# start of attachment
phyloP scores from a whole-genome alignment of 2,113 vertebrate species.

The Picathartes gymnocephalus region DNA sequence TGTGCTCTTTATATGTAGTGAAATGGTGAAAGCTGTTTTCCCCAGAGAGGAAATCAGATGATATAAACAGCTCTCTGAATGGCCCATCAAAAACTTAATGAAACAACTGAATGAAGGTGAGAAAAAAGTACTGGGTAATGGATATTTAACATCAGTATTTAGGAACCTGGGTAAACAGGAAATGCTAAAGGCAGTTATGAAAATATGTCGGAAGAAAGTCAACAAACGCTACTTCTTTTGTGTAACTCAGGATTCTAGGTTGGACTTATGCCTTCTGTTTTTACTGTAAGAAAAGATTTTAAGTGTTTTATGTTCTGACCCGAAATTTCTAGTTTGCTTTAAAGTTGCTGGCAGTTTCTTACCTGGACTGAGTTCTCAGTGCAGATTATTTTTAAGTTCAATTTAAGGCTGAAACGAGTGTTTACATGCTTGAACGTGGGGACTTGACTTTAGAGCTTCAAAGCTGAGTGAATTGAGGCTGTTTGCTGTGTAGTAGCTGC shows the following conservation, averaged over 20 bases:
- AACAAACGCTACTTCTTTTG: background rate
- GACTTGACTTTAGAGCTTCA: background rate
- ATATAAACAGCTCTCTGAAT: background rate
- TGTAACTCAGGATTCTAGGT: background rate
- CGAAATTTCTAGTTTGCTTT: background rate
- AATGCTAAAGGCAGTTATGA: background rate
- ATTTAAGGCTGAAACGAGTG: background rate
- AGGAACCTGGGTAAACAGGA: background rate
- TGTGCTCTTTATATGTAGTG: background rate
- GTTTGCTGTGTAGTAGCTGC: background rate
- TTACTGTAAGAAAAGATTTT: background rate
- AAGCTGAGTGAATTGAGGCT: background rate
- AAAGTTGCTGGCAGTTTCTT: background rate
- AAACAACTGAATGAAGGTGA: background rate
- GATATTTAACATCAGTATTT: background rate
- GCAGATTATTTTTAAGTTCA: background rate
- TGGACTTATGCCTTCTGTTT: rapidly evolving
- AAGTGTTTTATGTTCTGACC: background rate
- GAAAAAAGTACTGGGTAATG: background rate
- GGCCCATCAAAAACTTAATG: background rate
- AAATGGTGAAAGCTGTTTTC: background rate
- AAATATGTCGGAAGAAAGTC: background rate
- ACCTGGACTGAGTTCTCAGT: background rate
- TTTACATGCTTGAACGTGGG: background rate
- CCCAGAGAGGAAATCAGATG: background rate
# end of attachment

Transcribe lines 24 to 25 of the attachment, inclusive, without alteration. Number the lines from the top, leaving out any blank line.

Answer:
- AAATATGTCGGAAGAAAGTC: background rate
- ACCTGGACTGAGTTCTCAGT: background rate